6. In this judgment we will begin with an overview of the Claimant's case and the Tribunal's reasons for dismissing it. We will give a short history of the proceedings (which have already been to the Court of Appeal on one occasion – Woodward v Abbey National (No 1)  ICR 1436). This will set the scene for consideration of the two aspects of the Claimant's appeal. Finally we will consider Mr Goulding's argument that even if the Tribunal had ruled in the Claimant's favour it would have made no difference to the outcome.
7. The Claimant was employed by the Respondents between 1991 and 1994. In November 1994 she was dismissed. She brought proceedings alleging unfair dismissal and sex discrimination. Those proceedings were settled without admission of liability in November 1996. The terms of settlement did not include any provision requiring the Respondents to provide a reference for the Claimant.
8. In the years following this settlement the Claimant had limited success in finding alternative employment. The present proceedings concern these years, and arise out of her endeavours to obtain and keep alternative employment.
9. The Tribunal was concerned with seven particular areas of factual dispute. The Claimant applied unsuccessfully for work with (1) Association Cambiste International ("ACI") in about December 1996, (2) the Royal Bank of Scotland ("RBS") in February 2000; and (3) Barclays Bank in March 2000. It was her case that the Respondents, either by action or inaction, frustrated or hindered her applications.
10. The Claimant eventually obtained work with BUPA in August 2000; she alleged (4) that when she applied for this work the Respondents gave her a poor reference or at least failed to respond to a request for a reference.
11. In May 2001 the Claimant went to work for KPMG Consulting. In January 2002, however, KPMG dismissed her as redundant. She alleged (5) that there was some adverse comment from the Respondents which reduced the prospect of her involvement in consulting work with KPMG and contributed to her redundancy.
12. On 10 October 2002 she wrote to Lord Burns, the Respondents' chairman, inter alia complaining of receiving a bad reference when she applied for work at BUPA, and seeking work with the Respondents. She received no reply to this letter; she relied (6) on the Respondents failure to reply to her letter. She wrote again, and was told that there was no suitable position for her. She alleged (7) that these requests to be considered for employment were not properly addressed by the Respondents.
13. These factual allegations were pursued under three heads. The Claimant alleged that the Respondents (1) victimised her, contrary to section 4 of the Sex Discrimination Act 1975, (2) subjected her to detriment contrary to Part IVA of the Employment Rights Act 1996 (commonly known as the "whistleblowing" provisions of the Act), and (3) in the way they dealt with her application to them for employment, discriminated against her directly on the grounds of her sex, contrary to section 6 of the Act.
14. The Tribunal considered these allegations in meticulous detail. There is no challenge to the Tribunal's conclusions except in respect of the two rulings which we have identified. But it is necessary to summarise the Tribunal's conclusions in order to address Mr Goulding's argument that the result would have been the same even if the Tribunal had ruled in the Claimant's favour.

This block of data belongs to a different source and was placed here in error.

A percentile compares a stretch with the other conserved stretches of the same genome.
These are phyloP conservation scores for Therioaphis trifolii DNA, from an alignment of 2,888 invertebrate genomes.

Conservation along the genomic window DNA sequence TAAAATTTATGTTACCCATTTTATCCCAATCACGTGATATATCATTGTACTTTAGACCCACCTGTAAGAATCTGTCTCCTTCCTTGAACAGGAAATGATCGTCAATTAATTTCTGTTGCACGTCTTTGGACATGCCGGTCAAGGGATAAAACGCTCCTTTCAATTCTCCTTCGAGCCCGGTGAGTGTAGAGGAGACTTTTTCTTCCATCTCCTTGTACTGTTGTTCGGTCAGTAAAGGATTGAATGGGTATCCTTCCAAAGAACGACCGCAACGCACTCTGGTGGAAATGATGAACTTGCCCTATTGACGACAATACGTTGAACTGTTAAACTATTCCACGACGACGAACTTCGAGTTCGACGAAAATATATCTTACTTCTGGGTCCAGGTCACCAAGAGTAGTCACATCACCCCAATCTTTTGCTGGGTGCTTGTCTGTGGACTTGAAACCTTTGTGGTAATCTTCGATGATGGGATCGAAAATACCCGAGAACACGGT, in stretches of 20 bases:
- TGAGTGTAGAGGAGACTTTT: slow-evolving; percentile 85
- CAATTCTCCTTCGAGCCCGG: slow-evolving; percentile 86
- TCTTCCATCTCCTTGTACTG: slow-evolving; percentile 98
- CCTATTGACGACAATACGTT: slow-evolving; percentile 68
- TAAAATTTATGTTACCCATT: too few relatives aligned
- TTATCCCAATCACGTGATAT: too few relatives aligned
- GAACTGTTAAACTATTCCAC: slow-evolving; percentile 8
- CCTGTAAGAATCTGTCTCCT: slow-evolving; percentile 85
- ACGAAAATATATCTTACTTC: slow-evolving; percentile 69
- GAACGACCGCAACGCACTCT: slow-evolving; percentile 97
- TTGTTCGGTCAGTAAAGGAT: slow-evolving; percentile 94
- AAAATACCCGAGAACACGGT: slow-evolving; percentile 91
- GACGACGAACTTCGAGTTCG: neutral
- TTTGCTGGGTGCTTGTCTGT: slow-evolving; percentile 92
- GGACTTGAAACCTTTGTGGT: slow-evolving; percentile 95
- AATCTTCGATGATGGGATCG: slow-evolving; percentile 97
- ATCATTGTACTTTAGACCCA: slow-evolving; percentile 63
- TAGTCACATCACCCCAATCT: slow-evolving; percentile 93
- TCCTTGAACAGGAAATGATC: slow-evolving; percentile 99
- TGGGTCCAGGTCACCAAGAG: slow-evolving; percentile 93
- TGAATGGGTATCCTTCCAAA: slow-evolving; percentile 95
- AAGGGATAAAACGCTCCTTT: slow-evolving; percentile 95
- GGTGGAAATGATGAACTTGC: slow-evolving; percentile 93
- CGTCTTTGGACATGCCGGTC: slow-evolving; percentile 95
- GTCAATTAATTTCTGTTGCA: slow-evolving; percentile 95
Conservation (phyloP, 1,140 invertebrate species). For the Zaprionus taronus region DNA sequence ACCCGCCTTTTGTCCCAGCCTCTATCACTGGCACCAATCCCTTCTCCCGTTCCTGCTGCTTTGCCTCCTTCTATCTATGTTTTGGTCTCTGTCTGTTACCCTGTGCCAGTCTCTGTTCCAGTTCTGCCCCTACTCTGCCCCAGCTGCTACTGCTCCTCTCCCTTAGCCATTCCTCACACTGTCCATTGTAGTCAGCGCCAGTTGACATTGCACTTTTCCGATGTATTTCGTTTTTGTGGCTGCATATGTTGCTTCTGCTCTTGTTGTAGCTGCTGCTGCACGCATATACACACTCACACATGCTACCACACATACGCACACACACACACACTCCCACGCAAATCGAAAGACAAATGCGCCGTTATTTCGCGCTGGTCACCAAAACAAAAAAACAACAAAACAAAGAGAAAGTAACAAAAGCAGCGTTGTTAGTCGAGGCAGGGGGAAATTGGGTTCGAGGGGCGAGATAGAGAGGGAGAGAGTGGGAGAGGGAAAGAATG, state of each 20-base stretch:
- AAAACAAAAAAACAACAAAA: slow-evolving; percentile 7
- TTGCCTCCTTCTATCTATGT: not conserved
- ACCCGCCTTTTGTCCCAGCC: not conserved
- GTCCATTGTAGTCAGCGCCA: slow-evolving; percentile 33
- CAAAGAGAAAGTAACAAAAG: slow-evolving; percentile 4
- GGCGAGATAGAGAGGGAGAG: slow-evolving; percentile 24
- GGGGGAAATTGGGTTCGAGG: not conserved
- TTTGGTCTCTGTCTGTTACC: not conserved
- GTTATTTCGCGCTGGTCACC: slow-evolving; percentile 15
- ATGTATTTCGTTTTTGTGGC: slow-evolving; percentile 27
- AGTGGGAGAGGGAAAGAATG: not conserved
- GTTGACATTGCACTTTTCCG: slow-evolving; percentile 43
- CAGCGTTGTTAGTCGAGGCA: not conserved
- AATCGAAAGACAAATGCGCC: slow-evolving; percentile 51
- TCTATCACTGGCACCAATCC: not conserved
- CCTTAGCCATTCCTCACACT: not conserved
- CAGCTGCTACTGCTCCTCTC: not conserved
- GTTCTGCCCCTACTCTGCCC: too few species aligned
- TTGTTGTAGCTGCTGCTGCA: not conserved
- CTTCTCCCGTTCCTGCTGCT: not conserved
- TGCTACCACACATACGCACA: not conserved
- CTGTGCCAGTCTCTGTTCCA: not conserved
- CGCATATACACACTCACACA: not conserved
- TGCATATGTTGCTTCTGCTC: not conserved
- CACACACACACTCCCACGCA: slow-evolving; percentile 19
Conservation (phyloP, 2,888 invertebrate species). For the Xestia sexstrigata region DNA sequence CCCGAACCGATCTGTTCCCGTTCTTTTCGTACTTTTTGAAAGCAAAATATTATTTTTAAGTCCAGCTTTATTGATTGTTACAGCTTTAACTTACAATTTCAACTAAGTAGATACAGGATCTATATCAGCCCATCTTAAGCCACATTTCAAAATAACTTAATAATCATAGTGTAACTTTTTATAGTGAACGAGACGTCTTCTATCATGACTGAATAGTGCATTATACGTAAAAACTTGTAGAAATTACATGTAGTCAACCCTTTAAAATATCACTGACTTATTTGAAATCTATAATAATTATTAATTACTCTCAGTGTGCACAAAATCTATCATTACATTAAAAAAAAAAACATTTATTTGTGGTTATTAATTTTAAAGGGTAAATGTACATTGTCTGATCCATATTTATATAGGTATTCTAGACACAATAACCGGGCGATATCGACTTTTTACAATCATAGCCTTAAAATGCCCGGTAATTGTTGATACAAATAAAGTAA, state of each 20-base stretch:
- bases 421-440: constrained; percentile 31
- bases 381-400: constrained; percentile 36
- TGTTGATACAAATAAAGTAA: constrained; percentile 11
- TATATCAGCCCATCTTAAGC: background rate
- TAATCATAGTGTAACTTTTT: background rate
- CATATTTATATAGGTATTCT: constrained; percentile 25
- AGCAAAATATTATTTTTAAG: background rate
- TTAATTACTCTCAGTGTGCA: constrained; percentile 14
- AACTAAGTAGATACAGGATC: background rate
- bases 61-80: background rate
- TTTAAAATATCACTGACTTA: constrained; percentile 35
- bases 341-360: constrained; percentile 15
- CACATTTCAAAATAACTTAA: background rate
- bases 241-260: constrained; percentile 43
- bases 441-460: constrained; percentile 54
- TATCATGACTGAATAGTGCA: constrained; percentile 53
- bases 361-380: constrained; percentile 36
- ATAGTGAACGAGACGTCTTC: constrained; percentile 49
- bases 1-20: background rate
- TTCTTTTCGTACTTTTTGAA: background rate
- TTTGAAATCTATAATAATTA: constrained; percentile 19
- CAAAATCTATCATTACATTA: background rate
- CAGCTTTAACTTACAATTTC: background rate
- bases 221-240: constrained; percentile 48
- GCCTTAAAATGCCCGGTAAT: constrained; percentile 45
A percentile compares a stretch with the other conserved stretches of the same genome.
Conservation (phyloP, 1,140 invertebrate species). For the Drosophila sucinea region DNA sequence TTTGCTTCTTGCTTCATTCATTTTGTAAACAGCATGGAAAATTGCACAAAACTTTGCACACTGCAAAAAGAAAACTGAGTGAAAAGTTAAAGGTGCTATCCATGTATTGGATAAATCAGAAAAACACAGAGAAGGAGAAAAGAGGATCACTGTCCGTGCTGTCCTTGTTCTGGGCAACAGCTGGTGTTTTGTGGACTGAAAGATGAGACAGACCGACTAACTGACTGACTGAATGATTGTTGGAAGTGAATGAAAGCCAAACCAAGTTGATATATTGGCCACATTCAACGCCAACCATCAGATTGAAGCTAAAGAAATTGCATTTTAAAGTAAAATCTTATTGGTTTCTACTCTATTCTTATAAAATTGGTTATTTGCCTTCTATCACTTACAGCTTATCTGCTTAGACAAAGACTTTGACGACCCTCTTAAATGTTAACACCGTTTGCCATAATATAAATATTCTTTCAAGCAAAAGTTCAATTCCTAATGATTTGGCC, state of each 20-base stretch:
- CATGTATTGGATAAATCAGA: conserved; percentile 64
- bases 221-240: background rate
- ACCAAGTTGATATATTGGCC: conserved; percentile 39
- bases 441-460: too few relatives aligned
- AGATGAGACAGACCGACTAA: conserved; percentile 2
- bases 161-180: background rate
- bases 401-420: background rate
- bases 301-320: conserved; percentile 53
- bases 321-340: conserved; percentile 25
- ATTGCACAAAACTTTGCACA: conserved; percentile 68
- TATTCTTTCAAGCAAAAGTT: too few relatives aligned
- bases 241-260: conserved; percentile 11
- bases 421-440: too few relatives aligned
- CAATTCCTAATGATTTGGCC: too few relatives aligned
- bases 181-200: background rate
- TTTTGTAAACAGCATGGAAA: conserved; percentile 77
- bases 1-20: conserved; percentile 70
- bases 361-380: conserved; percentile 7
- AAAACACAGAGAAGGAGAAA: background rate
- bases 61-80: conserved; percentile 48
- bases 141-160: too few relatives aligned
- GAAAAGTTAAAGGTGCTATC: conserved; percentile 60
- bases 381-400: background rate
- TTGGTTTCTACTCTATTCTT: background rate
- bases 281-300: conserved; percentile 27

15. ACI. The Tribunal found that the Claimant was one of six applicants shortlisted by ACI's consultants for a post. However, the Tribunal found that ACI offered the post to another applicant, and at no stage intended to offer the post to the Claimant; that neither ACI nor their recruitment consultants sought a reference from the Respondents either orally or in writing; and that the Respondents gave no reference or other feedback in respect of this post. The Tribunal placed particular reliance on the evidence of Mr Torrie Smith, the recruitment consultant who handled the application. The Tribunal rejected evidence from the Claimant that she was told by him that she was to be given the job. See paragraphs 84-109, especially paragraph 109.
16. RBS. The Claimant made a direct approach to the HR department of RBS and was told in March 2000 that they were not recruiting by reason of the recent merger between RBS and Natwest. Her case was, however, that she had also written with her CV directly to Mr Sach, a senior manager, and was invited to meet him. She inferred that after their meeting Mr Sach spoke to the Respondents and took the matter no further for that reason. Mr Sach gave evidence before the Tribunal. He said specifically that he did not contact the Respondents. He said that he was sufficiently interested in the Claimant (who had studied at the same business school) to meet her; but that, against the background of the impending merger, and in its aftermath, matters progressed no further. The Tribunal accepted this evidence, finding that there was no contact between Mr Sach and the Respondents. See paragraphs 110 to 125, especially paragraph 125.
17. Barclays. The Claimant made a speculative application to Barclays in March 2000. The Head of Investor Relations, Mr Roundell, invited her to a meeting in May 2000, knowing that his deputy was considering a move in 6 months time. However, when his deputy left, the vacancy was filled internally. The Claimant inferred that she was unsuccessful by reason of some contact between Barclays and the Respondents. Mr Roundell was called to give evidence. He said that he did not contact the Respondents concerning the Claimant and no-one from the Respondents contacted him; nor did he hear anything about her on the grapevine. The Tribunal accepted this evidence: see paragraphs 126 to 130, especially paragraph 130.